You can think of the Synaptics ForcePad as a highly sensitive pressure plate for Ultrabooks and other thin and light devices. Rather than rely on mouse clicks like the majority of standard trackpads, the ForcePad detects up to 1000 grams of pressure from all five fingers and responds accordingly. This type of force detection technology has benefits that go beneath the surface.
Just when you think you've seen it all in laptop design, Acer comes out with a unique concept that's not only a first of its kind, but potentially useful as opposed to just another gimmick. We're talking about the detachable trackpad on Acer's new Aspire Ethos series of multimedia notebooks. When not sitting snug in the laptop's wrist rest, the trackpad acts as a "MediaRemote for convenient multimedia and content enjoyment at a distance" with an orientation sensor that lets you use it either horizontally or vertically. Pretty rad, no?
Leave it to Brando to really talk up a product. The “Rii Mini Wireless Keyboard” is apparently pretty awesome if you take their word for it. It has 26 “dazzling” LEDs backlighting the keyboard. As if that wasn’t enough to sell you, it is designed to be easy to carry; by being small apparently. Then there’s the “notebook trackpad”. If you still have doubts, just remember this: it also has a laser pointer. How can they power all this awesome? Well the Rii Mini Wireless Keyboard has a “Built-in rechargeable more staying power lithium-ion battery”.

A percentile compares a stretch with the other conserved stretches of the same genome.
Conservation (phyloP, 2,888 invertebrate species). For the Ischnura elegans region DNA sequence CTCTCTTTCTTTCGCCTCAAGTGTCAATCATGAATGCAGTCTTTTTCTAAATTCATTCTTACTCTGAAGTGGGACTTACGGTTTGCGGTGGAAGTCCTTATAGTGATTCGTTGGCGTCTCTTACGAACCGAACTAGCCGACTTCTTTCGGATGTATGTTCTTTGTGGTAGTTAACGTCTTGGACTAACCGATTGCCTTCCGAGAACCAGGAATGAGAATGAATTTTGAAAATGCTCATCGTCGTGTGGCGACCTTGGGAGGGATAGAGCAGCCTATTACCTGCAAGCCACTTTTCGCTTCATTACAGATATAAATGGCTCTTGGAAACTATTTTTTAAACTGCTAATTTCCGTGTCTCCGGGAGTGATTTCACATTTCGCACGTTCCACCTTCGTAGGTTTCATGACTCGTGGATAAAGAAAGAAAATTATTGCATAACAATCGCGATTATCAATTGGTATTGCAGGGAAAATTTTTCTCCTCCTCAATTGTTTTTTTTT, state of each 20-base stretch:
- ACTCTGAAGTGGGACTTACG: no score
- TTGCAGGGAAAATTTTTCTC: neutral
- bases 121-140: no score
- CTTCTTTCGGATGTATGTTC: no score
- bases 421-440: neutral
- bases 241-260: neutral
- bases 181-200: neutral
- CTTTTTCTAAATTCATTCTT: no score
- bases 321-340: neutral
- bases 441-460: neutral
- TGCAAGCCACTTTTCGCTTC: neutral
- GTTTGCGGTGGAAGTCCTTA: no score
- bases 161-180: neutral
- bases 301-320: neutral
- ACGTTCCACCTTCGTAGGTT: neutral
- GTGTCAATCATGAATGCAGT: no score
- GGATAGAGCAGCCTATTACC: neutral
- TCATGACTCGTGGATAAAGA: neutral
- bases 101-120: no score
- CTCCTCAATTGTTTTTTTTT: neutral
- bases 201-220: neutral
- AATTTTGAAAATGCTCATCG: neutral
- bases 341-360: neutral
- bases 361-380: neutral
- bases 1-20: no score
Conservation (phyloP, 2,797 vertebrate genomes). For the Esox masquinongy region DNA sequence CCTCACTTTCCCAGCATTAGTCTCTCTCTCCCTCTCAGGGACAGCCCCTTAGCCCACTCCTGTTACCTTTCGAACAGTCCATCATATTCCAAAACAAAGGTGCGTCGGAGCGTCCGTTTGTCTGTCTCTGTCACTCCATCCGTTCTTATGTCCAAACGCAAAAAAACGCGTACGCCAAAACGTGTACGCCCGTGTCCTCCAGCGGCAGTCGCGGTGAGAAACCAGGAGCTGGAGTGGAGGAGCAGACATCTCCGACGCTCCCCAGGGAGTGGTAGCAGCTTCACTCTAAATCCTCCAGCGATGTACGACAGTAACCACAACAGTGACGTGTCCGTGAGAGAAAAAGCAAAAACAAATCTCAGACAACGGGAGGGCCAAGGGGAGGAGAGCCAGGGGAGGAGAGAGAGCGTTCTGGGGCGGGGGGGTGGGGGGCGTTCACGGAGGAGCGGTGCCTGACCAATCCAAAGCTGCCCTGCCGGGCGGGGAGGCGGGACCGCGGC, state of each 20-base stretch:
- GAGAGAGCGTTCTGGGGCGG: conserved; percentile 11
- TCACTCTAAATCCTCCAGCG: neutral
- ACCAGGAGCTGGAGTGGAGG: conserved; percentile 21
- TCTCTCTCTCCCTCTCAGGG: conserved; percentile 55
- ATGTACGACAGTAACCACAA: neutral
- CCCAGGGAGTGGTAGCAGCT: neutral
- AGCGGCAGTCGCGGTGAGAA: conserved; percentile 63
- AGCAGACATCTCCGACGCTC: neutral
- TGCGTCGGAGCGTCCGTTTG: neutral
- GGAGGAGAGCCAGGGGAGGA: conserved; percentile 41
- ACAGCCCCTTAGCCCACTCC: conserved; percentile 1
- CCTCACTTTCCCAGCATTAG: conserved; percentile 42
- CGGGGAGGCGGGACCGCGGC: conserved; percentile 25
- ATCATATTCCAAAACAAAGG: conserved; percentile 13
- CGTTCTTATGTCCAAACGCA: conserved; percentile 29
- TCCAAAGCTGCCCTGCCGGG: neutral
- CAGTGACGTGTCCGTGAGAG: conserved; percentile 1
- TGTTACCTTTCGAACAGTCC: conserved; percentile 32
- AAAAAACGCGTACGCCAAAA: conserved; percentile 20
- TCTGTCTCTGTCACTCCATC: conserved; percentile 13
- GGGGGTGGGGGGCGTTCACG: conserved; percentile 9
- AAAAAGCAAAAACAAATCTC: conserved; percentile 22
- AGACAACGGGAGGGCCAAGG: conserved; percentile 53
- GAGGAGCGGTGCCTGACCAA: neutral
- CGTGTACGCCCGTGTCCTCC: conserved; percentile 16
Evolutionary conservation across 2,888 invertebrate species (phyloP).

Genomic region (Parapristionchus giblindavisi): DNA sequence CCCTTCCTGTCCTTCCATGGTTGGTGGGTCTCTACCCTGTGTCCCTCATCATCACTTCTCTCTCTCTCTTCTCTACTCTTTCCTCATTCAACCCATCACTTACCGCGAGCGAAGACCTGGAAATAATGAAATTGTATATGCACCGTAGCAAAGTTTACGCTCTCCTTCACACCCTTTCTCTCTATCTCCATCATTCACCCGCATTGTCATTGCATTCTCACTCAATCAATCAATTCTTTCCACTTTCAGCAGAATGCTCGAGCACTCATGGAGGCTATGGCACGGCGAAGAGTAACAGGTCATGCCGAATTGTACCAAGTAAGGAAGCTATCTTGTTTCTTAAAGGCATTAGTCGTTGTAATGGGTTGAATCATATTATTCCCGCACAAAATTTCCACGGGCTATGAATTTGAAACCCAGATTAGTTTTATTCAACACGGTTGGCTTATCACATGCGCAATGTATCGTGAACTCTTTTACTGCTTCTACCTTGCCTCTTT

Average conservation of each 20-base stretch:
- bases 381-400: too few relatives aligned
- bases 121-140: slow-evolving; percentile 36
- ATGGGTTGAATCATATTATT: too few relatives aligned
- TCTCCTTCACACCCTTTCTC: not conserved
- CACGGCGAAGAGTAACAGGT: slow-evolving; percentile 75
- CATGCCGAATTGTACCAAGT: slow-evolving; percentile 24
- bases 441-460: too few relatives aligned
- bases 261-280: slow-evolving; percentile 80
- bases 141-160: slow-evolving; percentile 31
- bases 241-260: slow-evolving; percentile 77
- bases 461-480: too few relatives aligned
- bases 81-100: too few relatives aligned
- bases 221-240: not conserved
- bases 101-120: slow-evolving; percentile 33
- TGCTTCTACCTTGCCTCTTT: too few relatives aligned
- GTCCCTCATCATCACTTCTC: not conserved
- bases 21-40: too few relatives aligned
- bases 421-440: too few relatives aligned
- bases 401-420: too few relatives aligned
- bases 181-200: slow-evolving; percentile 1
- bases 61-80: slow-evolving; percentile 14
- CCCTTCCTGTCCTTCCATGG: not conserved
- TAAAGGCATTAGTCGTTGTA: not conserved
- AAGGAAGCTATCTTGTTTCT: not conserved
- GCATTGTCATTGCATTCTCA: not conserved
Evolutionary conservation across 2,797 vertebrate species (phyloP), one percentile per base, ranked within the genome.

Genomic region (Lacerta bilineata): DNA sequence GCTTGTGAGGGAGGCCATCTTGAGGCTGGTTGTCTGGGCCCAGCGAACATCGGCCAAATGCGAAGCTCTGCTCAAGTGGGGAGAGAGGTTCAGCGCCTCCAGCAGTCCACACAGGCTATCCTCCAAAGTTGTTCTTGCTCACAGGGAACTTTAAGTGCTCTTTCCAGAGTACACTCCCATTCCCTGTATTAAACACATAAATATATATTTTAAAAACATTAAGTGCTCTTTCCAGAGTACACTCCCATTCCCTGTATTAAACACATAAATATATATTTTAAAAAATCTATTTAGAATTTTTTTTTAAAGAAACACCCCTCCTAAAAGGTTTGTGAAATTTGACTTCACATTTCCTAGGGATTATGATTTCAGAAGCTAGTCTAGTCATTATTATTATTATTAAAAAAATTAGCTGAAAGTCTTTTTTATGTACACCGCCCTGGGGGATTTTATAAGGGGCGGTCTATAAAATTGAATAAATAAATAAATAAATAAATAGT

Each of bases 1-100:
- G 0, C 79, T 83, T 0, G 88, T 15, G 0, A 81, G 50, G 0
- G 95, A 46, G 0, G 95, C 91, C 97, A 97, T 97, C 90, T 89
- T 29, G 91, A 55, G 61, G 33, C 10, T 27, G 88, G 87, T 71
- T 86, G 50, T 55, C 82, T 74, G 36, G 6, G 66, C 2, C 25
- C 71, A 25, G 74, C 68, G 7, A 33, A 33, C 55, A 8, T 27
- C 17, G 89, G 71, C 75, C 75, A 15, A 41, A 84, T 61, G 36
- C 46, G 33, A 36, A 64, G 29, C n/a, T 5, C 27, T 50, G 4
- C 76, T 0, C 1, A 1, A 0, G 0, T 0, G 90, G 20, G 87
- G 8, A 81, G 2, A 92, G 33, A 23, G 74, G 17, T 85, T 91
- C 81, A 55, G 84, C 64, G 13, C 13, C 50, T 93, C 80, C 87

In all seriousness though, it doesn’t look like a terrible solution for a media center PC controller. The keyboard layout looks a bit awkward with the trackpad shifting the keys to the left. It uses a standard 2.4GHz wireless radio with a 30 meter range. The price is a little steep at $92. That’s maybe too much until you consider that you get “iPhone style craft, classic style” according to Brando. Get it here, if you wish.
Back in October 2008 Apple introduced the buttonless trackpad with their newest generation of MacBooks. Now, at long last, Synaptics is posed to bring them to smaller PC notebooks and netbooks.
At Computex Synaptics is currently demonstrating their implementation of the new trackpad, which they’re calling the ClickPad. Currently supported gestures include two-finger scrolling, two-finger PinchZoom, two-finger pivot rotate, three-finger flick, and three-finger press gestures (and, if you were worried about this type of thing – you can right-click by tapping down on the ClickPad with two fingers, as opposed to one).
This technology will be available to OEMs in Q3 of 2009.
At this point in the game, we can pretty much recite the core configuration of any new netbook that might appear, and it goes something like this. A 10.1-inch display (give or take an inch), Intel's Atom N270 processor (1.6GHz, 533MHz frontside bus, 512KB L2 cache), 1GB of RAM, a 160GB hard drive, three USB 2.0 ports, WiFi, Bluetooth, a mutlicard reader, and various other odds and ends. So it comes as no surprises that Sharp's Mebius PC-NJ70A follows that blueprint almost to a tee, if not for the combo trackpad / secondary display.
That's right - the PC-NJ70A's trackpad serves double duty as a secondary display with an LCD built right into the palm rest. Protected by a hard transparent material, the little LCD pushes pixels at a respectable 854 x 480 resolution, automatically adjusts brightness levels based on surrounding light, and supports handwriting recognition via the included software.
So far, street prices in Japan are hovering around ¥80,000 (about $817USD). No word yet on when, or if, Sharp plans to sell the Mebius stateside.